I used 4 eggs, 3 teaspoons of paprika, 1/2 t dried oregano, 2 cloves of garlic, soy sauce, worcestershire sauce, and crumbled in the milky bread. Mix everything really well, and then dump in your cooled carrots and onions.

Step 9: Think, jeeze louise, this is taking a LOT longer than I thought. Shape meat into cake-like form into pans. I used two pans. Bake for ~40 min in 350 oven.

Step 10: Remove from pans. Let cool.

Step 11: Slice each giant patty in half.

Step 12: Put first layer on plate, cover with mashed potatoes

Step 13: Put second layer on top, cover with mashed potatoes

Step 14: Put on third layer. Fill in cracks and empty spaces around edges to increase support. Make sure to take very blurry photo with mashed potato fingers.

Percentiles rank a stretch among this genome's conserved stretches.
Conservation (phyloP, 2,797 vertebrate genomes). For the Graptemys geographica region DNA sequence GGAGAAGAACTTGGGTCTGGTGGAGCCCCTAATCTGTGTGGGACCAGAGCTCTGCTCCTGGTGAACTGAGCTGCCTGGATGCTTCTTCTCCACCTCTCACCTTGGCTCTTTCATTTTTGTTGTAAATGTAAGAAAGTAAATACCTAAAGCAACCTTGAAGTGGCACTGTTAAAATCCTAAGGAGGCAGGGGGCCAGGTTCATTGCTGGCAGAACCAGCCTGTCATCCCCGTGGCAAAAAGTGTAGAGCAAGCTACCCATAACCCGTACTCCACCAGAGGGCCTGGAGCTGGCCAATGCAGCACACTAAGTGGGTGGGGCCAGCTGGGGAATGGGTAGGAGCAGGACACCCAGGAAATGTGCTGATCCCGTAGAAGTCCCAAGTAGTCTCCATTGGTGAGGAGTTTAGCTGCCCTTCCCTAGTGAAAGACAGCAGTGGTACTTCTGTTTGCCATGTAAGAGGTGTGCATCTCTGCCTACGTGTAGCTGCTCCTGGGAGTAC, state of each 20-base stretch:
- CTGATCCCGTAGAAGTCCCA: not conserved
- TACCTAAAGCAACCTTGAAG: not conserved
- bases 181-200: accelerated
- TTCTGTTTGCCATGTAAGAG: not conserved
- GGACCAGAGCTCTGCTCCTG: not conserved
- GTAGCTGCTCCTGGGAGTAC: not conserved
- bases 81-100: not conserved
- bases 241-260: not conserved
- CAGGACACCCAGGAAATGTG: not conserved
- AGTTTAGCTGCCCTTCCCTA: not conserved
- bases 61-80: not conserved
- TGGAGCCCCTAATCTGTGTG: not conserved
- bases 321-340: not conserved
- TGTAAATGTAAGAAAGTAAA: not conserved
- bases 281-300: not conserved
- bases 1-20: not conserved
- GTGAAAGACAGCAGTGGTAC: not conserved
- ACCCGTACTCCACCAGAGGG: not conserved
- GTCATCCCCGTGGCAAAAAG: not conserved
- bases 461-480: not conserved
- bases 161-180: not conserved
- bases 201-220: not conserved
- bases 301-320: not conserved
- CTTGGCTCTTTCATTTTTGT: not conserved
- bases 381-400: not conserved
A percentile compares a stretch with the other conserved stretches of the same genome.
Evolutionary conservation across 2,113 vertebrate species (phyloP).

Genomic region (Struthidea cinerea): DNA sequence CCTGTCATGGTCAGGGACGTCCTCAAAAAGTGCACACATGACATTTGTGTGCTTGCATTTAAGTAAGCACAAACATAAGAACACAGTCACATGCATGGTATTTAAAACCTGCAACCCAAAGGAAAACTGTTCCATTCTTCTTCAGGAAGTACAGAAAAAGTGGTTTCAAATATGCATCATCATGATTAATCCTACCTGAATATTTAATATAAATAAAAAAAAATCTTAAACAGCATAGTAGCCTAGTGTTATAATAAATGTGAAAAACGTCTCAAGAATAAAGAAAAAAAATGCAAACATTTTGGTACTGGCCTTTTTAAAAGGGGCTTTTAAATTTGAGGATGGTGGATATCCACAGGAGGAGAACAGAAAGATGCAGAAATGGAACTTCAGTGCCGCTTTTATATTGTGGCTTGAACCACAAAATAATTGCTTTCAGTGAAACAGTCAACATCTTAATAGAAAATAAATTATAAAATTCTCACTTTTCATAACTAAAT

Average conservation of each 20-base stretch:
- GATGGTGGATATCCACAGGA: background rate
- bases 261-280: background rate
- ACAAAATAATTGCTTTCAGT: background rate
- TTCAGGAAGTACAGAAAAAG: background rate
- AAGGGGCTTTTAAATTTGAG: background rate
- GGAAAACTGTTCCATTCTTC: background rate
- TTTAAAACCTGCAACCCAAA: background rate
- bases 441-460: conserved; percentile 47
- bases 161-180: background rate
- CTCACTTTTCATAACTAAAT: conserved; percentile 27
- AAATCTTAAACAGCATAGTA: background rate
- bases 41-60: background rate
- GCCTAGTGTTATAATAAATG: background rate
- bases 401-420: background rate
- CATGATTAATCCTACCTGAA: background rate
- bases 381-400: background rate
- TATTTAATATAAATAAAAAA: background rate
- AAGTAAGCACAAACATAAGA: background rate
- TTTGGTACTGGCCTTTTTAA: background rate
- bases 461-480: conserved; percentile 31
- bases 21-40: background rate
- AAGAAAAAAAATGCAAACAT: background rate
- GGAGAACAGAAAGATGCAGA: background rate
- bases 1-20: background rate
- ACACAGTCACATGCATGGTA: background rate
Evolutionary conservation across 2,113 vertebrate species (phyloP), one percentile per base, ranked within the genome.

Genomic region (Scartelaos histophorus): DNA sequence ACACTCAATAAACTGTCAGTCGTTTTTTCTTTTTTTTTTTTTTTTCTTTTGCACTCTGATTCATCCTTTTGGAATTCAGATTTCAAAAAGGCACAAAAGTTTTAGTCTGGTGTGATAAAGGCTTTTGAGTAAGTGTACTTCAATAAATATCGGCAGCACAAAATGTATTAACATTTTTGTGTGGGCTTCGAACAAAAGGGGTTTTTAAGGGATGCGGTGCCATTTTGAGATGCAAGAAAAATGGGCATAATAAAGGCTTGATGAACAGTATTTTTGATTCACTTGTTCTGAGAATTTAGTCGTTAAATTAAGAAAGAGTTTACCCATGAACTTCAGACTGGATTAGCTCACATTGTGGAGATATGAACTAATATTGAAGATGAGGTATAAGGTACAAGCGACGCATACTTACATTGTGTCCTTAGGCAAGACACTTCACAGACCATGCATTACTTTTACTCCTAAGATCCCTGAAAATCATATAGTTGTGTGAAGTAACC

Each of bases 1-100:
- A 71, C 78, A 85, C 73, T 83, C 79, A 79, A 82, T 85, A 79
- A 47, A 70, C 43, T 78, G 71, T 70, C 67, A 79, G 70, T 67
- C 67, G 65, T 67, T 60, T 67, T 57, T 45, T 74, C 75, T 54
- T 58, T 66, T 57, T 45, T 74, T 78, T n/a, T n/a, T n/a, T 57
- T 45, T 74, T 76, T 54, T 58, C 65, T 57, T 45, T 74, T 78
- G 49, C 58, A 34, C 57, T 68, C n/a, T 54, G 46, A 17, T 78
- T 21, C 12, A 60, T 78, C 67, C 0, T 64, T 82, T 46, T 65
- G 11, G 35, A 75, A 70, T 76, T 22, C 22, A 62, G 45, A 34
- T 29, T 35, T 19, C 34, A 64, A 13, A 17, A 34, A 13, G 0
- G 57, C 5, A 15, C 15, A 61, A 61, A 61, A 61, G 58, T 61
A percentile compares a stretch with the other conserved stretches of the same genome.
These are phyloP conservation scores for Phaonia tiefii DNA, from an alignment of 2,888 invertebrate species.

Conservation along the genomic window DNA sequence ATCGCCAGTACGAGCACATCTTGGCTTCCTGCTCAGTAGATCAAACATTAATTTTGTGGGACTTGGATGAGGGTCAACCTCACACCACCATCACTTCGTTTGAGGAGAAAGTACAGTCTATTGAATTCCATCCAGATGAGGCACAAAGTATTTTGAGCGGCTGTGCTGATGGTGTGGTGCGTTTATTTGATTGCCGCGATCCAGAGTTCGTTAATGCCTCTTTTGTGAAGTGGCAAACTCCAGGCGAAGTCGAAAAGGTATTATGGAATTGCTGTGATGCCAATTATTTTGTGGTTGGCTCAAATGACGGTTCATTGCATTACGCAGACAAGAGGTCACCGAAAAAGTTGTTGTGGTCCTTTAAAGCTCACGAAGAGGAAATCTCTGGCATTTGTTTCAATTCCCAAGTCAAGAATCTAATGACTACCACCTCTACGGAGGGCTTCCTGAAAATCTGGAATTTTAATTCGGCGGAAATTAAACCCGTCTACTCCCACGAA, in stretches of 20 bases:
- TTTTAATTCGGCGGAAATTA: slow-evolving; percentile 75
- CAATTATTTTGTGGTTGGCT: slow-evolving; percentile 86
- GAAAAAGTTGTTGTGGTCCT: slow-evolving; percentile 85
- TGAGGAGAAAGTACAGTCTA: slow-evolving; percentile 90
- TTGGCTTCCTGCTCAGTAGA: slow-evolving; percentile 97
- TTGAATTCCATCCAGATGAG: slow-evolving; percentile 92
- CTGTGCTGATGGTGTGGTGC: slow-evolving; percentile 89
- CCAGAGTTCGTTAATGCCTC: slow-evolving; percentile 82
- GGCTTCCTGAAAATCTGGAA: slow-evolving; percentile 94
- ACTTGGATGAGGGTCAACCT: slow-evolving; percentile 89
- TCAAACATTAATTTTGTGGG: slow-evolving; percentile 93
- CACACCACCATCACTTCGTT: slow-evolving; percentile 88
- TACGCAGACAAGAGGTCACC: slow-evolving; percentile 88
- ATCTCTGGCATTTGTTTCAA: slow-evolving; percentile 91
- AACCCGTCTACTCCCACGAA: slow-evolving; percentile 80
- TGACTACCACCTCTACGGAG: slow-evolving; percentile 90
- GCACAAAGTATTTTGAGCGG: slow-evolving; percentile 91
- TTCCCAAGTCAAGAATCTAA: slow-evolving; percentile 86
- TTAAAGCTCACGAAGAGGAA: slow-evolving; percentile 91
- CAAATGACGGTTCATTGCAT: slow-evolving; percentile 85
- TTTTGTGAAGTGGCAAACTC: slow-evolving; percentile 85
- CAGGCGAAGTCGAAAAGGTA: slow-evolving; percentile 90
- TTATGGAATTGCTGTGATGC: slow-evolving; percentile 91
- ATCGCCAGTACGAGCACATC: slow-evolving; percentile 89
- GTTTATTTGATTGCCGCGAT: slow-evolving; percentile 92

Step 15: Put fourth layer on. Wonder at how it looks like a beefy crown.

Step 16: Get your hands covered in mashed potatoes while also covering the rest of the cake. Make sure you are clumsy and fling bits of mashed potatoes all over the kitchen, too. Be very thankful it would have been impossible to do a crumb coating. Move to other part of house for semi-artsy picture.

Step 17: Draw ketchup flowers.

Step 18: Slice open and serve. Disregard lighting at this point, because, dude, you have meat cake.

And there you have it – a photo-tastic meat cake!

This was also a lot less “Woah, meat” than I thought it would be. It’s essentially a large meat loaf covered in mashed potatoes. This would have fed about 12 people easily for a large family supper of sorts. I also like meat loaf. Yum. Tasty. Moist. Mmm.

I gave about 1/5th of this to my friend, because thankfully, she likes meat loaf, and also seemed excited about meat cake. I am so happy she took some, because I don’t think I should be able to go through 3+ pounds of beef in under a week. That can’t be healthy.

I am quite pleased with how the whole thing came out. It took forever, but it might be fun for a surprise. Especially if they like meat. I had about 4-5 cups of extra mashed potatoes, but I was worried for a while that I wouldn’t have enough.